The tumor suppressor p53 is a canonical inducer of cellular senescence (irreversible loss of proliferative potential and senescent morphology). p53 can also cause reversible arrest without senescent morphology, which has usually been interpreted as failure of p53 to induce senescence. Here we demonstrate that p53-induced quiescence actually results from suppression of senescence by p53. In previous studies, suppression of senescence by p53 was masked by p53-induced cell cycle arrest. Here, we separated these two activities by inducing senescence through overexpression of p21 and then testing the effect of p53 on senescence. We found that in p21-arrested cells, p53 converted senescence into quiescence. Suppression of senescence by p53 required its transactivation function. Like rapamycin, which is known to suppress senescence, p53 inhibited the mTOR pathway. We suggest that, while inducing cell cycle arrest, p53 may simultaneously suppress the senescence program, thus causing quiescence and that suppression of senescence and induction of cell cycle arrest are distinct functions of p53. Thus, in spite of its ability to induce cell cycle arrest, p53 can act as a suppressor of cellular senescence.nduction of p53 can cause apoptosis, reversible cell cycle arrest, and cellular senescence (1-5). In contrast to reversible cell cycle arrest (quiescence), cellular senescence is defined by irreversible loss of proliferative potential, acquisition of characteristic morphology (large, flattened cells), and expression of specific biomarkers (e.g., senescence-associated β-galactosidase, SA-β-Gal) (6). Since p53 appeared to induce senescence in some situations, observations of p53-induced quiescence have usually been interpreted as failure of p53 to activate the senescence program, which remains poorly understood. We recently reported that in two cell lines in which ectopic expression of p21 caused senescence, activation of endogenous p21 by endogenous p53 caused quiescence (7). The simplest conventional explanation for this result is that p53 failed to activate p21 to the degree required for induction of senescence, although it was sufficient for induction of quiescence. However, an alternative possibility is that p53 acts as a suppressor of the senescence program. This model leads to the testable prediction that induction of p53 would suppress p21-mediated senescence and convert it into quiescence. Here we demonstrate that this model is indeed correct, which indicates that, despite its ability to induce cell cycle arrest, p53 is a suppressor, not an inducer, of cellular senescence. Retrospectively, this result is not completely unexpected. First, it is known that p53 inhibits the mTOR (mammalian target of rapamycin) pathway (8-12). Second, it is known that inhibition of mTOR by rapamycin converts senescence into quiescence (13-15). In turn, this predicts that p53, like rapamycin, may suppress senescence. Here we confirmed this prediction. ResultsThe p53 Activator Nutlin-3a Suppresses p21-Induced Senescence. As previously show...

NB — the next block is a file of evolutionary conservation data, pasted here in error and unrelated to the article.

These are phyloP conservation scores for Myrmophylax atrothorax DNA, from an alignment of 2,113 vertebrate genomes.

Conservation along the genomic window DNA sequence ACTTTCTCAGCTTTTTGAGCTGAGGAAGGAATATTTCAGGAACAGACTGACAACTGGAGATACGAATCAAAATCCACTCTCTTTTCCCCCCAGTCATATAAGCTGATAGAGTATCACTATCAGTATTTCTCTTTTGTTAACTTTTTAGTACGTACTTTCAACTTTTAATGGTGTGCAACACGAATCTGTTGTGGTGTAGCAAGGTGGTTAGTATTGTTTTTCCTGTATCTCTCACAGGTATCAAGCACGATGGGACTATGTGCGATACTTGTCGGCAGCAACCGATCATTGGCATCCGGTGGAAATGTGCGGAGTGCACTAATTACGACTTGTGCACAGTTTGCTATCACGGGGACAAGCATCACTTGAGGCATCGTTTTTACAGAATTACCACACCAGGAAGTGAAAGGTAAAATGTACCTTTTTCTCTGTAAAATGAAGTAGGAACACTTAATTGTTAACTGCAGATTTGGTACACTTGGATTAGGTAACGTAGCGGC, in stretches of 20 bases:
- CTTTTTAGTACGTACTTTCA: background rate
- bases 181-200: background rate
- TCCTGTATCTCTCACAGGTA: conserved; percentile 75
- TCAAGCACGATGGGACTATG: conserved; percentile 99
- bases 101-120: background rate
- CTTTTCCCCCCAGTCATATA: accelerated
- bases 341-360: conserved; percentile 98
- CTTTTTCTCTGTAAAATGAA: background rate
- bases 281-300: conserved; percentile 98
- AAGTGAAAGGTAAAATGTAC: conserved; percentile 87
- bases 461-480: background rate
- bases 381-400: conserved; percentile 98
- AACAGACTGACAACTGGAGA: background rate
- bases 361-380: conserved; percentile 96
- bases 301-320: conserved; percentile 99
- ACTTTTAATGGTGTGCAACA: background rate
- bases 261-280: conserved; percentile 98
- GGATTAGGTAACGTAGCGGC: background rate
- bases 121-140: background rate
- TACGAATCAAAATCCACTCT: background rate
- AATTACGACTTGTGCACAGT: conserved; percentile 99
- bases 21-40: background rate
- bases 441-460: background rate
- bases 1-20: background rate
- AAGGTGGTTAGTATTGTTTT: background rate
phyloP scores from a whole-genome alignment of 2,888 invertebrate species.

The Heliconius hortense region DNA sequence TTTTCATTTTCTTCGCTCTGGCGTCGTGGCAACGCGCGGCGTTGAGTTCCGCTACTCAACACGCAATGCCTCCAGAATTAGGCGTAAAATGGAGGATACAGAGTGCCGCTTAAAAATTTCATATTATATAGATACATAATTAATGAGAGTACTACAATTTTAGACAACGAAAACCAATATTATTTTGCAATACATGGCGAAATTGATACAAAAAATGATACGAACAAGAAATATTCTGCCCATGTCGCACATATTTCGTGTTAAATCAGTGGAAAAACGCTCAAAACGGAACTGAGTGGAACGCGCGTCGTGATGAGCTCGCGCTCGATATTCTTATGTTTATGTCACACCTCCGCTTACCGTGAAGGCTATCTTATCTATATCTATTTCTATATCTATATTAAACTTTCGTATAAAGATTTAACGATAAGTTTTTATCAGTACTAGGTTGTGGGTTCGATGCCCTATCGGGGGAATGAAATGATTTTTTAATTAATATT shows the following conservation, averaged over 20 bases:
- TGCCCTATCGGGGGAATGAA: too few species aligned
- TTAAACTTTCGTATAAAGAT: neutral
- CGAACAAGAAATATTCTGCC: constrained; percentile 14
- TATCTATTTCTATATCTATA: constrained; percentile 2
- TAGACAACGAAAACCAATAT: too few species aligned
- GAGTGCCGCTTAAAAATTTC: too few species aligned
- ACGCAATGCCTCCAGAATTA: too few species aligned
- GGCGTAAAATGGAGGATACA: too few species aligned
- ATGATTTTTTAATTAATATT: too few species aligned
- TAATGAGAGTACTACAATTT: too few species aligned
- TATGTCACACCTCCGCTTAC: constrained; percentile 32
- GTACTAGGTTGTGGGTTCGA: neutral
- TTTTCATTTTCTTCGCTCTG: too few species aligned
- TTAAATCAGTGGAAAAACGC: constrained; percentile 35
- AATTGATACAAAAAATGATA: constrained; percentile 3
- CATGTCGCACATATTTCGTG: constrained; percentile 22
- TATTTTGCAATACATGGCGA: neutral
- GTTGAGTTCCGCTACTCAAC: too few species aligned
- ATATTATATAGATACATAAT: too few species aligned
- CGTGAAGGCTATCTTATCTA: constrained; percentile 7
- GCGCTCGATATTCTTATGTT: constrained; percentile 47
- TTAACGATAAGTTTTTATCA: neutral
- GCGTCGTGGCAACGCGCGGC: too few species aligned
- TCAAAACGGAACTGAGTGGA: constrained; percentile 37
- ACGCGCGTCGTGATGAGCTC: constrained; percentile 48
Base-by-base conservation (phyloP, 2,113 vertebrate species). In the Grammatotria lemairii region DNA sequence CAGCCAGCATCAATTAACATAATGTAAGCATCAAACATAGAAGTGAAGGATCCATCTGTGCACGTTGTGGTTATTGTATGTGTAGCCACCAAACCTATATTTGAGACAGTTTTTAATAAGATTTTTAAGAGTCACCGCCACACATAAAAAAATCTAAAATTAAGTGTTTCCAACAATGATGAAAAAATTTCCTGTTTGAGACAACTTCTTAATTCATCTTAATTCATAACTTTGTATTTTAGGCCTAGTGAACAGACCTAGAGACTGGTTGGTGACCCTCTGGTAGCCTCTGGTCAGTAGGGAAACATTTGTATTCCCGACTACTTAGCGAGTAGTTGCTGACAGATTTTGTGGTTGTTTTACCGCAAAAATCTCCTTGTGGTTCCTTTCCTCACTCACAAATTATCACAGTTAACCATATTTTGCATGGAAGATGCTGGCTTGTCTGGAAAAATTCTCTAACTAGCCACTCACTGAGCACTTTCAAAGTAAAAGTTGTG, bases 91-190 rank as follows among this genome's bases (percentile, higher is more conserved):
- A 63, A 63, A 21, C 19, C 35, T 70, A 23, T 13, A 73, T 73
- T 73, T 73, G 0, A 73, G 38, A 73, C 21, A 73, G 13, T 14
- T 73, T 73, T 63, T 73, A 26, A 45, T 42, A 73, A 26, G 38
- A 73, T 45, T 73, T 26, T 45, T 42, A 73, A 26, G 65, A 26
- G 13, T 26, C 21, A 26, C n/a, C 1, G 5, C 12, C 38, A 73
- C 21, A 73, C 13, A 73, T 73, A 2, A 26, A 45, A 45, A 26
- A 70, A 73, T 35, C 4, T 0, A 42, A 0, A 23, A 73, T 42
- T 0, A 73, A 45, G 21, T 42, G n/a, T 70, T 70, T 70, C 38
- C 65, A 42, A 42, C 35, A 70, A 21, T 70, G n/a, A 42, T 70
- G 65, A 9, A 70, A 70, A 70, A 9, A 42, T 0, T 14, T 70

Transient induction of p53 can cause reversible quiescence and irreversible senescence. Using nutlin-3a (a small molecule that activates p53 without causing DNA damage), we have previously identified cell lines in which nutlin-3a caused quiescence. Importantly, nutlin-3a caused quiescence by actively suppressing the senescence program (while still causing cell cycle arrest). Noteworthy, in these cells nutlin-3a inhibited the mTOR (mammalian Target of Rapamycin) pathway, which is known to be involved in the senescence program. Here we showed that shRNA-mediated knockdown of TSC2, a negative regulator of mTOR, partially converted quiescence into senescence in these nutlin-arrested cells. In accord, in melanoma cell lines and mouse embryo fibroblasts, which easily undergo senescence in response to p53 activation, nutlin-3a failed to inhibit mTOR. In these senescence-prone cells, the mTOR inhibitor rapamycin converted nutlin-3a-induced senescence into quiescence. We conclude that status of the mTOR pathway can determine, at least in part, the choice between senescence and quiescence in p53-arrested cells.
Cellular senescence is currently viewed as a response to DNA damage. In this report, we showed that non-damaging agents such as sodium butyrate-induced p21 and ectopic expression of either p21 or p16 cause cellular senescence without detectable DNA breaks. Nevertheless, senescent cells displayed components of DNA damage response (DDR) such as γH2AX foci and uniform nuclear staining for p-ATM. Importantly, there was no accumulation of 53BP1 in γH2AX foci of senescent cells. Consistently, comet assay failed to detect DNA damage. Rapamycin, an inhibitor of mTOR, which was shown to suppress cellular senescence, decreased γH2AX foci formation. Thus, cellular senescence leads to activation of atypical DDR without detectable DNA damage. Pseudo-DDR may be a marker of general over-activation of senescent cells.
The EGFR/PI3K/PTEN/Akt/mTORC1/GSK-3 pathway plays prominent roles in malignant transformation, prevention of apoptosis, drug resistance and metastasis. The expression of this pathway is frequently altered in breast cancer due to mutations at or aberrant expression of: HER2, ERalpha, BRCA1, BRCA2, EGFR1, PIK3CA, PTEN, TP53, RB as well as other oncogenes and tumor suppressor genes. In some breast cancer cases, mutations at certain components of this pathway (e.g., PIK3CA) are associated with a better prognosis than breast cancers lacking these mutations. The expression of this pathway and upstream HER2 has been associated with breast cancer initiating cells (CICs) and in some cases resistance to treatment. The anti-diabetes drug metformin can suppress the growth of breast CICs and herceptin-resistant HER2+ cells. This review will discuss the importance of the EGFR/PI3K/PTEN/Akt/mTORC1/GSK-3 pathway primarily in breast cancer but will also include relevant examples from other cancer types. The targeting of this pathway will be discussed as well as clinical trials with novel small molecule inhibitors. The targeting of the hormone receptor, HER2 and EGFR1 in breast cancer will be reviewed in association with suppression of the EGFR/PI3K/PTEN/Akt/mTORC1/GSK-3 pathway.